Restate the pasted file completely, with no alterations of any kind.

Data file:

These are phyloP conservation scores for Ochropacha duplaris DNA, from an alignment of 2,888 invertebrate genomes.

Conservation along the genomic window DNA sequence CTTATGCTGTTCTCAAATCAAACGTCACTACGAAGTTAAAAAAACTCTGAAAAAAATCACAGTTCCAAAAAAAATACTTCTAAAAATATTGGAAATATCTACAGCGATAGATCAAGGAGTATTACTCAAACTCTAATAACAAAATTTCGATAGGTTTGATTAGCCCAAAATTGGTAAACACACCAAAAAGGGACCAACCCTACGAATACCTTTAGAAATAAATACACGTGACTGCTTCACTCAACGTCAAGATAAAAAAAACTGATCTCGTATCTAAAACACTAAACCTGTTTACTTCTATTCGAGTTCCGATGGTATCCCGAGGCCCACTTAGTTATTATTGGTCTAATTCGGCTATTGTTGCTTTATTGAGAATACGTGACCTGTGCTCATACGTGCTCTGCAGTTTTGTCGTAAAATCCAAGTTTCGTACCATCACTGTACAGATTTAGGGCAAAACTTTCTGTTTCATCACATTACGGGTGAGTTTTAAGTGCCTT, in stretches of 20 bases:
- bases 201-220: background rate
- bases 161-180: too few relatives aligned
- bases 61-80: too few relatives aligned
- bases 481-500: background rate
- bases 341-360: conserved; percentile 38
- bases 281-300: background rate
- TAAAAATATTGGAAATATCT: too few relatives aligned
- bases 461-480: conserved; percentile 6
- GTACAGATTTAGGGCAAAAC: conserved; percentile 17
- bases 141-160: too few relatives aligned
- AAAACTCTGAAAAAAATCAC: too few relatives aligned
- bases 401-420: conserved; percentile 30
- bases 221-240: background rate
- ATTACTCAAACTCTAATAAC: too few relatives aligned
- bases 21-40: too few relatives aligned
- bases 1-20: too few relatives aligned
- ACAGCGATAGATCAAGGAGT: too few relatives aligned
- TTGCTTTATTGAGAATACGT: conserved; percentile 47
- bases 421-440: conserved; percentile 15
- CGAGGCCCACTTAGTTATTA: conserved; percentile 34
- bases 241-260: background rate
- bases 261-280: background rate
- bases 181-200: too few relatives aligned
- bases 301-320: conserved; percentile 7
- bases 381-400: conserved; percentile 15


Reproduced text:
These are phyloP conservation scores for Ochropacha duplaris DNA, from an alignment of 2,888 invertebrate genomes.

Conservation along the genomic window DNA sequence CTTATGCTGTTCTCAAATCAAACGTCACTACGAAGTTAAAAAAACTCTGAAAAAAATCACAGTTCCAAAAAAAATACTTCTAAAAATATTGGAAATATCTACAGCGATAGATCAAGGAGTATTACTCAAACTCTAATAACAAAATTTCGATAGGTTTGATTAGCCCAAAATTGGTAAACACACCAAAAAGGGACCAACCCTACGAATACCTTTAGAAATAAATACACGTGACTGCTTCACTCAACGTCAAGATAAAAAAAACTGATCTCGTATCTAAAACACTAAACCTGTTTACTTCTATTCGAGTTCCGATGGTATCCCGAGGCCCACTTAGTTATTATTGGTCTAATTCGGCTATTGTTGCTTTATTGAGAATACGTGACCTGTGCTCATACGTGCTCTGCAGTTTTGTCGTAAAATCCAAGTTTCGTACCATCACTGTACAGATTTAGGGCAAAACTTTCTGTTTCATCACATTACGGGTGAGTTTTAAGTGCCTT, in stretches of 20 bases:
- bases 201-220: background rate
- bases 161-180: too few relatives aligned
- bases 61-80: too few relatives aligned
- bases 481-500: background rate
- bases 341-360: conserved; percentile 38
- bases 281-300: background rate
- TAAAAATATTGGAAATATCT: too few relatives aligned
- bases 461-480: conserved; percentile 6
- GTACAGATTTAGGGCAAAAC: conserved; percentile 17
- bases 141-160: too few relatives aligned
- AAAACTCTGAAAAAAATCAC: too few relatives aligned
- bases 401-420: conserved; percentile 30
- bases 221-240: background rate
- ATTACTCAAACTCTAATAAC: too few relatives aligned
- bases 21-40: too few relatives aligned
- bases 1-20: too few relatives aligned
- ACAGCGATAGATCAAGGAGT: too few relatives aligned
- TTGCTTTATTGAGAATACGT: conserved; percentile 47
- bases 421-440: conserved; percentile 15
- CGAGGCCCACTTAGTTATTA: conserved; percentile 34
- bases 241-260: background rate
- bases 261-280: background rate
- bases 181-200: too few relatives aligned
- bases 301-320: conserved; percentile 7
- bases 381-400: conserved; percentile 15